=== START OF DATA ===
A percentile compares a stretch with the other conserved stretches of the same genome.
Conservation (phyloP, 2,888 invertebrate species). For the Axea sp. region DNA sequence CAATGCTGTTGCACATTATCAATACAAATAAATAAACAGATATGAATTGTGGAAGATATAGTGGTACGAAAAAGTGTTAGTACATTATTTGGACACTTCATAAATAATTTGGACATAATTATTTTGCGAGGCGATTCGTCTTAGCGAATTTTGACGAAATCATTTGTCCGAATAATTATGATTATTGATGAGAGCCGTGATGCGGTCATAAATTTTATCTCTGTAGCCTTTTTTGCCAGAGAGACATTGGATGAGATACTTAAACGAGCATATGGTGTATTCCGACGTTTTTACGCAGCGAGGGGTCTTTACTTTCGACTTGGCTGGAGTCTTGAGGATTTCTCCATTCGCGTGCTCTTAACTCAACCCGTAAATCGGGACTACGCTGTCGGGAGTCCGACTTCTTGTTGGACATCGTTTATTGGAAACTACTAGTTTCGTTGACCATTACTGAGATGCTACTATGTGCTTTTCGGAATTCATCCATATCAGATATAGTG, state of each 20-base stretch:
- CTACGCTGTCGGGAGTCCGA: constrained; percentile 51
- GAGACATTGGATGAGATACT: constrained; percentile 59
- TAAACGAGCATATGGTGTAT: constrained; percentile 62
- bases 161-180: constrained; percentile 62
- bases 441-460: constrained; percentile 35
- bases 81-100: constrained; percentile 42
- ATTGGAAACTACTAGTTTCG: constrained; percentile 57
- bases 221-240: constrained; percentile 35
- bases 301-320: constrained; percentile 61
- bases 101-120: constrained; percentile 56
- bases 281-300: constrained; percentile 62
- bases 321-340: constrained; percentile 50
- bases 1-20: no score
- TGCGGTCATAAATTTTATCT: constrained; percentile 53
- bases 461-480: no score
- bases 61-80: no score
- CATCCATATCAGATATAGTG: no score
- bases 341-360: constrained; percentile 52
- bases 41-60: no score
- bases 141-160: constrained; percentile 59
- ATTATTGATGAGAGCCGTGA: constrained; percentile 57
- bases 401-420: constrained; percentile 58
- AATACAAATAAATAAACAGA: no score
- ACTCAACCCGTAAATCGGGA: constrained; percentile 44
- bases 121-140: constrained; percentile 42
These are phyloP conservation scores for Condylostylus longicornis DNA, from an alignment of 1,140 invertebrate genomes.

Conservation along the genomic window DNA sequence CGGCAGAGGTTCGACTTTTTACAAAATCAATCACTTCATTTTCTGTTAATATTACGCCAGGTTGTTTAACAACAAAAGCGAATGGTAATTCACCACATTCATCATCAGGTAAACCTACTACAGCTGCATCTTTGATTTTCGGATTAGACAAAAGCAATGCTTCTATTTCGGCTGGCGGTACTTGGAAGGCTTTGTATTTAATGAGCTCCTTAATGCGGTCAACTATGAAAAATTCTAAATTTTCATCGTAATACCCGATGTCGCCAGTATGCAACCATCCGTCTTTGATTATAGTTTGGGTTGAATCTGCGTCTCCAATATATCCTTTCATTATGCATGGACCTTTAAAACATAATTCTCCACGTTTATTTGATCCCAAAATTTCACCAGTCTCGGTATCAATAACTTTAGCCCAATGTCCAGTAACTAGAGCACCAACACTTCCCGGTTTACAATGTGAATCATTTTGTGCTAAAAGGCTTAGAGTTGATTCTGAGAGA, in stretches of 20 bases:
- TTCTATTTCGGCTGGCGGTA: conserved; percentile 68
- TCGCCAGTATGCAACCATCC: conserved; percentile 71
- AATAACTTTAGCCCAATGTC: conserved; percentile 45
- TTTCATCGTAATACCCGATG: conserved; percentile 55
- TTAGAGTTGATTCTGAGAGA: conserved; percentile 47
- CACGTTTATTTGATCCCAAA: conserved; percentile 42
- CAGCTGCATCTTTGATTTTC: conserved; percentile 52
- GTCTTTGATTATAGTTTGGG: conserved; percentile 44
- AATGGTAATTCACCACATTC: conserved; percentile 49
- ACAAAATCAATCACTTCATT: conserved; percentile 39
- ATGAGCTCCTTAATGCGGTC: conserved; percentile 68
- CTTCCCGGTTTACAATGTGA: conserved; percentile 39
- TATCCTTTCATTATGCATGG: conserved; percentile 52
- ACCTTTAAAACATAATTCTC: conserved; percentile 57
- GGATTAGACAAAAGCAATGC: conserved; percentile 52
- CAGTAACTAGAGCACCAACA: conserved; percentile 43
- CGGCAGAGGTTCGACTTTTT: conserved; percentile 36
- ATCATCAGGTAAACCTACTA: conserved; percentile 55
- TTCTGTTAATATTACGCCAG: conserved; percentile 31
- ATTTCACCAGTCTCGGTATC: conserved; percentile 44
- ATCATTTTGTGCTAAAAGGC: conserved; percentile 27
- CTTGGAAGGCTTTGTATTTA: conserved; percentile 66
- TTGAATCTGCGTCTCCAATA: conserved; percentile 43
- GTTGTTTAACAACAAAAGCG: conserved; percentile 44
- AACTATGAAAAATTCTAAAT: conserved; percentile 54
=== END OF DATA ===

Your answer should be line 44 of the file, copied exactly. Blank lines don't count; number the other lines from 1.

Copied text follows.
- GGATTAGACAAAAGCAATGC: conserved; percentile 52